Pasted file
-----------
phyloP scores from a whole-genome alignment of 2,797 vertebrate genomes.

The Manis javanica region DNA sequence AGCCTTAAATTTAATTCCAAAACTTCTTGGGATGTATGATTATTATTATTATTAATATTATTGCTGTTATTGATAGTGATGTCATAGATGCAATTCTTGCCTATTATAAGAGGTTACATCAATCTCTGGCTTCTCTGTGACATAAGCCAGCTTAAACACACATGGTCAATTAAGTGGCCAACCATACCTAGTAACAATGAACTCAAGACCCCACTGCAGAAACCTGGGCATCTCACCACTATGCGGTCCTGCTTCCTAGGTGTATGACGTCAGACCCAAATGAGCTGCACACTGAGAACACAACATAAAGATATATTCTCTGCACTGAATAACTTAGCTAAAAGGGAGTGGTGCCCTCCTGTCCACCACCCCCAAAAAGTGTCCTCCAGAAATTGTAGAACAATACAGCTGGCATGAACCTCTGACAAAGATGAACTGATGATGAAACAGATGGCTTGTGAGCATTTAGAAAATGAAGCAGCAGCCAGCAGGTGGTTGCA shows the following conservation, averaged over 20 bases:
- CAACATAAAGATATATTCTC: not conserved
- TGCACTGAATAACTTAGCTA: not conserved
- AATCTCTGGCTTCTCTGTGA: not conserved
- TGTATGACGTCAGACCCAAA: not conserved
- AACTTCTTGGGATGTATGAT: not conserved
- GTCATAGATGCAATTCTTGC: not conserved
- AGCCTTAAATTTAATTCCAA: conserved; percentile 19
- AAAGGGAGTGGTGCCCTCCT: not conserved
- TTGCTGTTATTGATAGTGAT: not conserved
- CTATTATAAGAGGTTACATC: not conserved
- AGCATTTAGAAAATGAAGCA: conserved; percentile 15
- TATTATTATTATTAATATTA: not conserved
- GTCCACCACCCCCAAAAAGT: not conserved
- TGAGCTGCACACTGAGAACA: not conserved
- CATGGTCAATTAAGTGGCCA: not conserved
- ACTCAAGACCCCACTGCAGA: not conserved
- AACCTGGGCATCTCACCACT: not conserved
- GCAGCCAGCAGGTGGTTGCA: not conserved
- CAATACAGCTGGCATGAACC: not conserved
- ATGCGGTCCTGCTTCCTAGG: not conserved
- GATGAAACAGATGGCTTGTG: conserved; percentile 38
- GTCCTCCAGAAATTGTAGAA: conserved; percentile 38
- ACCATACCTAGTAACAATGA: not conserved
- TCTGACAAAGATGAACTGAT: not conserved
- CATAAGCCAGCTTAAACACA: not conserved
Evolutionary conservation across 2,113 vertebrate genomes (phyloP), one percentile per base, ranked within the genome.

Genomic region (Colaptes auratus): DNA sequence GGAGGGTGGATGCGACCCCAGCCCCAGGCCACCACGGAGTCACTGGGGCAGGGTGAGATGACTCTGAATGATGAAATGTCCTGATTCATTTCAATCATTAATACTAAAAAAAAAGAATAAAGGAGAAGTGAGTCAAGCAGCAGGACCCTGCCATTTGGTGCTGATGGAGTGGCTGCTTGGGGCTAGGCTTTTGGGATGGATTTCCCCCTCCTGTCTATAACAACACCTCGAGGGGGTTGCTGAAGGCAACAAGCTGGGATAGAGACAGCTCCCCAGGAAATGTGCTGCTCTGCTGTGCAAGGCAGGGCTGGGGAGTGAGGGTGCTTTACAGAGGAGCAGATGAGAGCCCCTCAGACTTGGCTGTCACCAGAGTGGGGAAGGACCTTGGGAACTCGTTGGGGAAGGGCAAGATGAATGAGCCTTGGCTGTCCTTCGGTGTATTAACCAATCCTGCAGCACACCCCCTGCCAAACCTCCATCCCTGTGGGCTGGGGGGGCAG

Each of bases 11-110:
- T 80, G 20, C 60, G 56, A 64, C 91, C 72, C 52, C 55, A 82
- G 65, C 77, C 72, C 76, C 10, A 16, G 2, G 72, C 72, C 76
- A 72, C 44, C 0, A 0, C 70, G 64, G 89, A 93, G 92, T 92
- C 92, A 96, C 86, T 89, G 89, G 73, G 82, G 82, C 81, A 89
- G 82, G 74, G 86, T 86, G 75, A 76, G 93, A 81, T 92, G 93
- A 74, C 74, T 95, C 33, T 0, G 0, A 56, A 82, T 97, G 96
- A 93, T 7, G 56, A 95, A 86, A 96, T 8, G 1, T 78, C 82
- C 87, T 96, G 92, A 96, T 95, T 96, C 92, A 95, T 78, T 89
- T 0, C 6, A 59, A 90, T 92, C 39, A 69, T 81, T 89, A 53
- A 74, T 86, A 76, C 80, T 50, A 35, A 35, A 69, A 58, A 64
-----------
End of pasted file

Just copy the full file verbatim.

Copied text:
phyloP scores from a whole-genome alignment of 2,797 vertebrate genomes.

The Manis javanica region DNA sequence AGCCTTAAATTTAATTCCAAAACTTCTTGGGATGTATGATTATTATTATTATTAATATTATTGCTGTTATTGATAGTGATGTCATAGATGCAATTCTTGCCTATTATAAGAGGTTACATCAATCTCTGGCTTCTCTGTGACATAAGCCAGCTTAAACACACATGGTCAATTAAGTGGCCAACCATACCTAGTAACAATGAACTCAAGACCCCACTGCAGAAACCTGGGCATCTCACCACTATGCGGTCCTGCTTCCTAGGTGTATGACGTCAGACCCAAATGAGCTGCACACTGAGAACACAACATAAAGATATATTCTCTGCACTGAATAACTTAGCTAAAAGGGAGTGGTGCCCTCCTGTCCACCACCCCCAAAAAGTGTCCTCCAGAAATTGTAGAACAATACAGCTGGCATGAACCTCTGACAAAGATGAACTGATGATGAAACAGATGGCTTGTGAGCATTTAGAAAATGAAGCAGCAGCCAGCAGGTGGTTGCA shows the following conservation, averaged over 20 bases:
- CAACATAAAGATATATTCTC: not conserved
- TGCACTGAATAACTTAGCTA: not conserved
- AATCTCTGGCTTCTCTGTGA: not conserved
- TGTATGACGTCAGACCCAAA: not conserved
- AACTTCTTGGGATGTATGAT: not conserved
- GTCATAGATGCAATTCTTGC: not conserved
- AGCCTTAAATTTAATTCCAA: conserved; percentile 19
- AAAGGGAGTGGTGCCCTCCT: not conserved
- TTGCTGTTATTGATAGTGAT: not conserved
- CTATTATAAGAGGTTACATC: not conserved
- AGCATTTAGAAAATGAAGCA: conserved; percentile 15
- TATTATTATTATTAATATTA: not conserved
- GTCCACCACCCCCAAAAAGT: not conserved
- TGAGCTGCACACTGAGAACA: not conserved
- CATGGTCAATTAAGTGGCCA: not conserved
- ACTCAAGACCCCACTGCAGA: not conserved
- AACCTGGGCATCTCACCACT: not conserved
- GCAGCCAGCAGGTGGTTGCA: not conserved
- CAATACAGCTGGCATGAACC: not conserved
- ATGCGGTCCTGCTTCCTAGG: not conserved
- GATGAAACAGATGGCTTGTG: conserved; percentile 38
- GTCCTCCAGAAATTGTAGAA: conserved; percentile 38
- ACCATACCTAGTAACAATGA: not conserved
- TCTGACAAAGATGAACTGAT: not conserved
- CATAAGCCAGCTTAAACACA: not conserved
Evolutionary conservation across 2,113 vertebrate genomes (phyloP), one percentile per base, ranked within the genome.

Genomic region (Colaptes auratus): DNA sequence GGAGGGTGGATGCGACCCCAGCCCCAGGCCACCACGGAGTCACTGGGGCAGGGTGAGATGACTCTGAATGATGAAATGTCCTGATTCATTTCAATCATTAATACTAAAAAAAAAGAATAAAGGAGAAGTGAGTCAAGCAGCAGGACCCTGCCATTTGGTGCTGATGGAGTGGCTGCTTGGGGCTAGGCTTTTGGGATGGATTTCCCCCTCCTGTCTATAACAACACCTCGAGGGGGTTGCTGAAGGCAACAAGCTGGGATAGAGACAGCTCCCCAGGAAATGTGCTGCTCTGCTGTGCAAGGCAGGGCTGGGGAGTGAGGGTGCTTTACAGAGGAGCAGATGAGAGCCCCTCAGACTTGGCTGTCACCAGAGTGGGGAAGGACCTTGGGAACTCGTTGGGGAAGGGCAAGATGAATGAGCCTTGGCTGTCCTTCGGTGTATTAACCAATCCTGCAGCACACCCCCTGCCAAACCTCCATCCCTGTGGGCTGGGGGGGCAG

Each of bases 11-110:
- T 80, G 20, C 60, G 56, A 64, C 91, C 72, C 52, C 55, A 82
- G 65, C 77, C 72, C 76, C 10, A 16, G 2, G 72, C 72, C 76
- A 72, C 44, C 0, A 0, C 70, G 64, G 89, A 93, G 92, T 92
- C 92, A 96, C 86, T 89, G 89, G 73, G 82, G 82, C 81, A 89
- G 82, G 74, G 86, T 86, G 75, A 76, G 93, A 81, T 92, G 93
- A 74, C 74, T 95, C 33, T 0, G 0, A 56, A 82, T 97, G 96
- A 93, T 7, G 56, A 95, A 86, A 96, T 8, G 1, T 78, C 82
- C 87, T 96, G 92, A 96, T 95, T 96, C 92, A 95, T 78, T 89
- T 0, C 6, A 59, A 90, T 92, C 39, A 69, T 81, T 89, A 53
- A 74, T 86, A 76, C 80, T 50, A 35, A 35, A 69, A 58, A 64